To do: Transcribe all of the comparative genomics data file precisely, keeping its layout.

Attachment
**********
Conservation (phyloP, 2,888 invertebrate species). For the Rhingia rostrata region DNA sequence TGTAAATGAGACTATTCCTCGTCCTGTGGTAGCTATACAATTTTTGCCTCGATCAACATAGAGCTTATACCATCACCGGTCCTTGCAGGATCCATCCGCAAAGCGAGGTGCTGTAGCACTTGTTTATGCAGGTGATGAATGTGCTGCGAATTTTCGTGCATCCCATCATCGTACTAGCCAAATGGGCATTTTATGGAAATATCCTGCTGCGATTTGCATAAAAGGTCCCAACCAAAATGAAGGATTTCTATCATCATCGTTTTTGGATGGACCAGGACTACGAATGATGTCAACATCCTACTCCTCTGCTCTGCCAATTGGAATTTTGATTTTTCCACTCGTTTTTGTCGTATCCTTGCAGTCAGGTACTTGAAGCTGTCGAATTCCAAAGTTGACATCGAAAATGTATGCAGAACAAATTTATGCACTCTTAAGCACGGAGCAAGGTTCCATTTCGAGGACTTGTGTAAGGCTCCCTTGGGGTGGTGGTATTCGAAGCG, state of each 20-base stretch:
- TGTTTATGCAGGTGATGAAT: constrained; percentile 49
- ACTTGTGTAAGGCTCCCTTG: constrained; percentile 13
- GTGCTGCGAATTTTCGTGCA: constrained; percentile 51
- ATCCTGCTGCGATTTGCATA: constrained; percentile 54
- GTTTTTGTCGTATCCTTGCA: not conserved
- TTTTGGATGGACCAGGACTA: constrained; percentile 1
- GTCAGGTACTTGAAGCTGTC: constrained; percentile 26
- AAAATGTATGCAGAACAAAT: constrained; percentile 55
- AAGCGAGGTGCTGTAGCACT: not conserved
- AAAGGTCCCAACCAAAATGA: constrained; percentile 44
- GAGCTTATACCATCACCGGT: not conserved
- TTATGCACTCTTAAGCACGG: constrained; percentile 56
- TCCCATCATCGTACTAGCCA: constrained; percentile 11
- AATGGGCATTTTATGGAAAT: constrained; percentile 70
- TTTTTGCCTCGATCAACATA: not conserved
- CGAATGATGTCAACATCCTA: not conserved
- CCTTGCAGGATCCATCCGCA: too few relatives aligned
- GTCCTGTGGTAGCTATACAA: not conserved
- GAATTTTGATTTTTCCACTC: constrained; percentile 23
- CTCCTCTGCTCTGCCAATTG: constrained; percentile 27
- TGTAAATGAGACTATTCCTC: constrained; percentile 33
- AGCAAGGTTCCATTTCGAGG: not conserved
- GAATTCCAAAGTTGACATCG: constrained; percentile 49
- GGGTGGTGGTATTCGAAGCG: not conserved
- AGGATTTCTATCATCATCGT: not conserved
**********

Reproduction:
Conservation (phyloP, 2,888 invertebrate species). For the Rhingia rostrata region DNA sequence TGTAAATGAGACTATTCCTCGTCCTGTGGTAGCTATACAATTTTTGCCTCGATCAACATAGAGCTTATACCATCACCGGTCCTTGCAGGATCCATCCGCAAAGCGAGGTGCTGTAGCACTTGTTTATGCAGGTGATGAATGTGCTGCGAATTTTCGTGCATCCCATCATCGTACTAGCCAAATGGGCATTTTATGGAAATATCCTGCTGCGATTTGCATAAAAGGTCCCAACCAAAATGAAGGATTTCTATCATCATCGTTTTTGGATGGACCAGGACTACGAATGATGTCAACATCCTACTCCTCTGCTCTGCCAATTGGAATTTTGATTTTTCCACTCGTTTTTGTCGTATCCTTGCAGTCAGGTACTTGAAGCTGTCGAATTCCAAAGTTGACATCGAAAATGTATGCAGAACAAATTTATGCACTCTTAAGCACGGAGCAAGGTTCCATTTCGAGGACTTGTGTAAGGCTCCCTTGGGGTGGTGGTATTCGAAGCG, state of each 20-base stretch:
- TGTTTATGCAGGTGATGAAT: constrained; percentile 49
- ACTTGTGTAAGGCTCCCTTG: constrained; percentile 13
- GTGCTGCGAATTTTCGTGCA: constrained; percentile 51
- ATCCTGCTGCGATTTGCATA: constrained; percentile 54
- GTTTTTGTCGTATCCTTGCA: not conserved
- TTTTGGATGGACCAGGACTA: constrained; percentile 1
- GTCAGGTACTTGAAGCTGTC: constrained; percentile 26
- AAAATGTATGCAGAACAAAT: constrained; percentile 55
- AAGCGAGGTGCTGTAGCACT: not conserved
- AAAGGTCCCAACCAAAATGA: constrained; percentile 44
- GAGCTTATACCATCACCGGT: not conserved
- TTATGCACTCTTAAGCACGG: constrained; percentile 56
- TCCCATCATCGTACTAGCCA: constrained; percentile 11
- AATGGGCATTTTATGGAAAT: constrained; percentile 70
- TTTTTGCCTCGATCAACATA: not conserved
- CGAATGATGTCAACATCCTA: not conserved
- CCTTGCAGGATCCATCCGCA: too few relatives aligned
- GTCCTGTGGTAGCTATACAA: not conserved
- GAATTTTGATTTTTCCACTC: constrained; percentile 23
- CTCCTCTGCTCTGCCAATTG: constrained; percentile 27
- TGTAAATGAGACTATTCCTC: constrained; percentile 33
- AGCAAGGTTCCATTTCGAGG: not conserved
- GAATTCCAAAGTTGACATCG: constrained; percentile 49
- GGGTGGTGGTATTCGAAGCG: not conserved
- AGGATTTCTATCATCATCGT: not conserved